The Myth of the Welfare Queen

We've known for a long time that the "welfare queen" myth, started by Ronald Reagan was exaggerated. See this link for an enlightening story from On the Media about the history of that. 

Sure, there are examples of people abusing the system and we should always fight that.  

But, nobody in their right mind can buy in to this myth when you see the numbers of what we actually spend as a state to help parents and children, you know, eat

In the end, if you can reach "queen" status on this money, I'd say you have super-human penny-pinching abilities.

I'm sharing these statistics directly from Children's Action Alliance. The source for much of this information is the state of Arizona, itself. Here's a link to some more information to back all of this up. I can't seem to attach the one-pager PDF here for you. But if I can figure that out, I'll post it in the future in case you if feel like having something to share.

As an aside, I would submit to you that the sum total of abuse from things like food assistance for families and children pales in comparison to even one year of corruption and abuse (and loss cash) that we saw in Iraq in the 2000s.  But, don't get me started...





TANF Cash Assistance 

  • Arizona has the 9th lowest TANF cash assistance benefit level - $278 per month maximum for a family of 3 compared to the national average of $445 per month maximum. 
  • Effective 7-1-16, Arizona will have the lowest lifetime limit for TANF cash assistance - 12 months. 30 states continue to use the federal 60-month limit; 13 states use 24 months or less, with the lowest (other than Arizona) being 21 months. 
  • In 1994/95, more than half of Arizona families in poverty who had minor children received TANF cash assistance; by 2013 fewer than 1 out of every 9 families were receiving TANF cash assistance. Nationally, TANF Cash assistance reaches 1 out of every 4 families. 

Early Education 

  • Arizona has the 3rd lowest participation in preschool of any state - 67% of Arizona's preschool-aged children do not participate.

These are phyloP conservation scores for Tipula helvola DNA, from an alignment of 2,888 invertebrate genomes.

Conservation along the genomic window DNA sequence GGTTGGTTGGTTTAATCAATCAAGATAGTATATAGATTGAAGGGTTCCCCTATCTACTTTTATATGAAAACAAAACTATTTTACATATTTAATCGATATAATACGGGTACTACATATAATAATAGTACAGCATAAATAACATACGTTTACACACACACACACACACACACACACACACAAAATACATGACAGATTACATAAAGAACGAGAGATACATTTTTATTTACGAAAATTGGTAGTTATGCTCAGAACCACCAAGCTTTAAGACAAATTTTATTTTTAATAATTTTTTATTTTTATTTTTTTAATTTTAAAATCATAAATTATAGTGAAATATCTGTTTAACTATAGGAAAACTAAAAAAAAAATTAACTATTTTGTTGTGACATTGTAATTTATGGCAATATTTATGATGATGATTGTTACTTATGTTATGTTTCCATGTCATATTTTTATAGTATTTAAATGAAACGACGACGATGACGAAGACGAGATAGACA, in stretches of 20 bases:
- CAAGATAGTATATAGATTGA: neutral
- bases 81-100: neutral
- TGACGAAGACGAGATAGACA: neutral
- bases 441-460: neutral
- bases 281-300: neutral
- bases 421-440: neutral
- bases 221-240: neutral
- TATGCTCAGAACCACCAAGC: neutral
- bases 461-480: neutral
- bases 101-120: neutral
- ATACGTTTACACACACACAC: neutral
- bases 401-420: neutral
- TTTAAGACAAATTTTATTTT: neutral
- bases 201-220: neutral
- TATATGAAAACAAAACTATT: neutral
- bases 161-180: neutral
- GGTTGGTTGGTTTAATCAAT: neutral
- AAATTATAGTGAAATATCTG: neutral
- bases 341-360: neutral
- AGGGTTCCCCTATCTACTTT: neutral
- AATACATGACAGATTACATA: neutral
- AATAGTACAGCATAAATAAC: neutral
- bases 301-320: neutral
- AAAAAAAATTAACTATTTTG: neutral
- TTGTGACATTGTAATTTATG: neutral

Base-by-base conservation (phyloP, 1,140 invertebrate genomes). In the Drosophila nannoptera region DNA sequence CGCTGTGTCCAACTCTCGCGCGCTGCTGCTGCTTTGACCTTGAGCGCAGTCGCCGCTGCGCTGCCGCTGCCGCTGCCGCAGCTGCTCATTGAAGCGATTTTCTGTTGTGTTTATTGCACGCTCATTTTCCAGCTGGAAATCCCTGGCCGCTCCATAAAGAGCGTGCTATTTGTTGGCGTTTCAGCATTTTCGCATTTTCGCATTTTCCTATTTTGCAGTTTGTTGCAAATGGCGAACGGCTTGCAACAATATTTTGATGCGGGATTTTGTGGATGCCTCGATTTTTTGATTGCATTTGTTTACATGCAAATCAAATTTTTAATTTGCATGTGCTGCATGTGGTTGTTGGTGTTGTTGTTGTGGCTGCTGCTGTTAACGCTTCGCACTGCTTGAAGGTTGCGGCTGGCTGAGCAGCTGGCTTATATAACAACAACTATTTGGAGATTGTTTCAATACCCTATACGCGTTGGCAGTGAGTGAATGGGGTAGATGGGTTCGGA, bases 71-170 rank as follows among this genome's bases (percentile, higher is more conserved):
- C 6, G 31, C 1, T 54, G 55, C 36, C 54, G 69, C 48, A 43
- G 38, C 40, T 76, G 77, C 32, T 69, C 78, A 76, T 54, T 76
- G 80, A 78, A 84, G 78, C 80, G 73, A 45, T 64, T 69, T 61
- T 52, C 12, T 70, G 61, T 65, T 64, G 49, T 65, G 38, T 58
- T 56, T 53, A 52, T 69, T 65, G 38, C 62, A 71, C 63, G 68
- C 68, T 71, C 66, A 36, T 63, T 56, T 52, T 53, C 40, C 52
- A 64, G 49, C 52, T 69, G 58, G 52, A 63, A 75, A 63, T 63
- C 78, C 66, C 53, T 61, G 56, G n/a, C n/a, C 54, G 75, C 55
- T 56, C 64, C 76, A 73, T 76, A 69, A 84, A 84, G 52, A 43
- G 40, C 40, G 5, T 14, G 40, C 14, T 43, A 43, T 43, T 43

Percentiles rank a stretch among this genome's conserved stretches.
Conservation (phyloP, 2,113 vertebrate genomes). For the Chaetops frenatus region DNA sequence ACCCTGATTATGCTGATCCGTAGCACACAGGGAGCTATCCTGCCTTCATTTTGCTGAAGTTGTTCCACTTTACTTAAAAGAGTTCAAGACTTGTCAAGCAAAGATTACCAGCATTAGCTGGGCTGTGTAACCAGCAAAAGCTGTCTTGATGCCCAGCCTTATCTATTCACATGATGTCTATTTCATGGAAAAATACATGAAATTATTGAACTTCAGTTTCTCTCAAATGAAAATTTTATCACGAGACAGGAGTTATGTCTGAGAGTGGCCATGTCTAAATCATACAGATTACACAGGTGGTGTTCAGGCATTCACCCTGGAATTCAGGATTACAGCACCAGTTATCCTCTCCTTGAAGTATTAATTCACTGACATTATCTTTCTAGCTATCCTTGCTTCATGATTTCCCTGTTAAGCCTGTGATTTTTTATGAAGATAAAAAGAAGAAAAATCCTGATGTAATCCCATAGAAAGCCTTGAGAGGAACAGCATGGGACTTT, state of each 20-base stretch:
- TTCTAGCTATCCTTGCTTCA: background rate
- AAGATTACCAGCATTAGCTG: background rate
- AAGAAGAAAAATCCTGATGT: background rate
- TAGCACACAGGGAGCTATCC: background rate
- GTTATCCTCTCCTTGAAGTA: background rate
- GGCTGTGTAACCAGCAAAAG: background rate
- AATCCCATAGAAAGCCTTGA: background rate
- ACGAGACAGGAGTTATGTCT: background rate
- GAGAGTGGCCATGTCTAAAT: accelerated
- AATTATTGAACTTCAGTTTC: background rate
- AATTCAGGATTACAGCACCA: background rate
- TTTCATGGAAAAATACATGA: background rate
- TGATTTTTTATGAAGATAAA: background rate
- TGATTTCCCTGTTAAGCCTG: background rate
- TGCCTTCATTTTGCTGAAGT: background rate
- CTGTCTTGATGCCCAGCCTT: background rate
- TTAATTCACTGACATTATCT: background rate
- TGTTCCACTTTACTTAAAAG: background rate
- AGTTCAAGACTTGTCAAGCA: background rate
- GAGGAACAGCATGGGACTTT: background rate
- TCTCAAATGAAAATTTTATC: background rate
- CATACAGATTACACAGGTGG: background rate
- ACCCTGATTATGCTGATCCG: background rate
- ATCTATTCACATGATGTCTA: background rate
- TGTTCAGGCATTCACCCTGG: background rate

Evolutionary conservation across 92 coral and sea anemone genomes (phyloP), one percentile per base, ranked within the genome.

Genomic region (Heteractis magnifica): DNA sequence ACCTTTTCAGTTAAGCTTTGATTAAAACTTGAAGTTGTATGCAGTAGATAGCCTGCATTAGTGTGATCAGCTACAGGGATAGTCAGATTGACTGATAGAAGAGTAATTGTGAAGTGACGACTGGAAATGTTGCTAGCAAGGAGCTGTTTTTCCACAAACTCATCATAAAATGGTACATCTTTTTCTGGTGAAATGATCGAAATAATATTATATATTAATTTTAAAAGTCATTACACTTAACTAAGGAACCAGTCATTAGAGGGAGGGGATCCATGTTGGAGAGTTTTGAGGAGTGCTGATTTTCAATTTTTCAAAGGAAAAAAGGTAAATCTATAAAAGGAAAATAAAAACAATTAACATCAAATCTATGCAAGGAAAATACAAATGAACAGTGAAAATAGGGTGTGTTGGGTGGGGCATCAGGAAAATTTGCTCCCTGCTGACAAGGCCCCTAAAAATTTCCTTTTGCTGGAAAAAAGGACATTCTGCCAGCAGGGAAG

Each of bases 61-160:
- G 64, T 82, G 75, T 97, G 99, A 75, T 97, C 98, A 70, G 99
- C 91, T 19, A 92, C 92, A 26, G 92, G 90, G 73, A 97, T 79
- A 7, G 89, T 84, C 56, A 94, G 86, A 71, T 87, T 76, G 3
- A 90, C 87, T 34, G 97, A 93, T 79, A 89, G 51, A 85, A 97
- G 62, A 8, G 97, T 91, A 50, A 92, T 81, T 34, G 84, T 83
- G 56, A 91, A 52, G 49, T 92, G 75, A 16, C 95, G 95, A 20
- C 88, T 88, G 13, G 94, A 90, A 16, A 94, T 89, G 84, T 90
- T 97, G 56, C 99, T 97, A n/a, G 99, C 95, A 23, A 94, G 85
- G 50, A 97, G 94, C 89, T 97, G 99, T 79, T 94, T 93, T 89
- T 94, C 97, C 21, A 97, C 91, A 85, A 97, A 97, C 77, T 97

• Due to an enrollment freeze beginning in 2009 and limited enrollment since then, the number of children in low-income working families benefitting from child care assistance dropped from 29,000 in February 2009 to 11,000 in May 2015. 
  • Arizona and Kansas are the only states still basing child care assistance rates on market rates in the year 2000. 
  • Arizona's reimbursement rate for child care centers for 4-year olds is 42% below the 75th percentile of the 2012 market rate. Arizona reimburses at $515 while the 75th percentile is $888. Only Michigan and Missouri have bigger gaps. 

K-12 Education 

  • Arizona's K-12 spending per student is two-thirds of the national average. In 2013, Arizona schools spent $7,208 per student, compared to the national average of $10,700. 
  • Between FY 08 and FY 15, Arizona's K-12 per student spending (inflation adjusted) was cut by 17.5% - the third highest in the nation. The dollar reduction was $663 per student, the 10th highest in the nation. Of the 30 states that cut spending, the average cut was $460 (9.8%). 

Health Care 

  • Arizona is the only state that does not have a Child Health Insurance Program (CHIP) - known as KidsCare in Arizona. Enrollment in KidsCare ceased January 1, 2010.  

Unemployment Insurance 

  • Arizona's maximum weekly payment of $240 is the national's 3rd lowest. The national average is a maximum of $424 per week. 

 C h i l d r e n ’ s A c t i o n A l l i a n c e A Voice for Arizona’s Children since 1988 


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